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Logo of Phnom Penh Post newspaper Phnom Penh Post - ‘Not enough evidence’ in mob killing

A family member mourns Tran Van Chien earlier this year
A family member mourns Tran Van Chien earlier this year. Pha Lina

‘Not enough evidence’ in mob killing

The only man arrested in connection with the apparently racially motivated mob killing of a Vietnamese-Cambodian man in the capital’s Meanchey district in February was acquitted yesterday due to a lack of evidence.

Presiding judge Kor Vandy said Phnom Penh Municipal Court had dropped all charges and ordered the release of suspect Bun Chanvutha, who was arrested in February after a mob, seemingly motivated by cries that a Vietnamese man was fighting Cambodians, gathered and beat to death 28-year-old Tran Van Chien at the scene of a minor traffic accident.

“Based on the hearings, the court has found that there was not enough evidence to show that Bun Chanvuth, male, 51, had beaten or killed … Van Chien, male, 28, a Vietnamese-Cambodian, as accused,” Vandy said.

“Therefore, the court has decided to drop the charges against him and order his release from prison,” he continued. “The plaintiff has the right to appeal this court’s decision to a higher court within 30 days if they do not accept it.”

Van Chien was killed on February 15 when he arrived at the scene of a minor traffic accident involving his younger brother. An argument broke out and escalated into a scuffle, though one witness said at the time that it was unclear how the altercation began.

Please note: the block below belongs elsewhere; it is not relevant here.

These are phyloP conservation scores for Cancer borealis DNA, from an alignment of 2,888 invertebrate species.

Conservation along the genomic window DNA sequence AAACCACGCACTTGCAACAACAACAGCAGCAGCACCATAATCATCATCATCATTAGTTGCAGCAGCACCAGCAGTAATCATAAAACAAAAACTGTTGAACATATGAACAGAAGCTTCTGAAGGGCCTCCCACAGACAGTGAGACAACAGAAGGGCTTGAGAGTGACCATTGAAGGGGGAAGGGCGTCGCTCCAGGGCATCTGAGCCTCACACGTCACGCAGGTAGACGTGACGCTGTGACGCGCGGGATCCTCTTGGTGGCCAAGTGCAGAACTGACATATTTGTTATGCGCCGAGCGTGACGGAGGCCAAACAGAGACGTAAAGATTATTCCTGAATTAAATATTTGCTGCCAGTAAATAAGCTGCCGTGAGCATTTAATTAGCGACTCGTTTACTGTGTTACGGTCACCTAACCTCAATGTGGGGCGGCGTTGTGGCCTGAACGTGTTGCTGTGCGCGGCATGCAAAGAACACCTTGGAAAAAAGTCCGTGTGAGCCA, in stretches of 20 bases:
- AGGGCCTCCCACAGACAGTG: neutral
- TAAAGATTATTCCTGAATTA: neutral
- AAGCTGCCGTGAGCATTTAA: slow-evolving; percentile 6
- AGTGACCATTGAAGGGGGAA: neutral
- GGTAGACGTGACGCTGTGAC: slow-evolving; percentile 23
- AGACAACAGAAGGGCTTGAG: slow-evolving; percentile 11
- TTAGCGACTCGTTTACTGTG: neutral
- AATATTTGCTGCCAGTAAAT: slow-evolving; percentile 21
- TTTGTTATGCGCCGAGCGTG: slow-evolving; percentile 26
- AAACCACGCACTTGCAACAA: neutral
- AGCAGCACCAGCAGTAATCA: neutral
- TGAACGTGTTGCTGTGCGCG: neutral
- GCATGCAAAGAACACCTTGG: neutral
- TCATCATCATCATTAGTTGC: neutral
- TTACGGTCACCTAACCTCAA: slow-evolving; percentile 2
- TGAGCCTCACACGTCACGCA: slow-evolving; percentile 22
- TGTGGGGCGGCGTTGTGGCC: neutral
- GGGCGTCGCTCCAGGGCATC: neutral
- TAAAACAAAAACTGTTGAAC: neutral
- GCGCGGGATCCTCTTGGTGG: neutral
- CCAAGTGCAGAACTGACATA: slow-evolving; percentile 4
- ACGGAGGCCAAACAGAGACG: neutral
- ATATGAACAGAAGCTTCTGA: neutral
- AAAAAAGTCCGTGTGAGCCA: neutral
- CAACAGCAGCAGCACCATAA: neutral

However, when a bystander shouted that “yuon were fighting Khmer” – using a term for Vietnamese considered offensive by some – a mob quickly formed and turned on Van Chien, who attempted to flee before being cornered and killed, police said at the time.

According to police, some 10 people were seen attacking Van Chien, though Chanvutha was the only person present that could be arrested.

Chanvutha yesterday maintained his innocence, saying he had been at the scene because the beating occurred just outside his house. Rather than inciting or participating in the violence, he said, he had actually tried to intervene on Van Chien’s behalf. In the days after the killing, witnesses said in interviews that Chanvutha had not been among the attackers.

“I am happy, as the court has found the truth and justice for me, and is releasing me,” Chanvutha said yesterday outside the courtroom.

“But I was very disappointed about my arrest, because I didn’t do anything wrong,” he continued. “It was very unjust.… I was jailed for about five months without having made a mistake.”

News of the killing prompted debate about the deep-seated anti-Vietnamese sentiment in Cambodian society, and about the role of the opposition Cambodian National Rescue Party – and its frequent, at times inflammatory, anti-Vietnamese rhetoric – in cultivating it.

The CNRP vehemently denied that its rhetoric bore any responsibility for Van Chien’s death, and the party released a statement “appeal[ing] to all people to put an end to all forms of violent culture” and urging tolerance towards “all people regardless of religion or race, [or whether] they are Khmers or foreigners”.

Despite being singled out for his ethnicity, Van Chien was born in Cambodia – as were his parents – and spoke Khmer, his wife said after his death.

Though a large crowd had gathered at the scene, Thun Saray, president of rights group Adhoc, said yesterday that it was often difficult to gather evidence in mob violence cases, and that such cases were “rarely punished”, regardless of a given case’s racial dimension.

“The problem is the witnesses. When the mob is angry like this, no one wants to testify, no one wants to be a witness, so it’s harder for the police to get collaboration from the people,” he said.

“Even [in cases of mob violence against] criminals or robbers or thieves, no one dares to say ‘stop’ because the mob could beat them too.”




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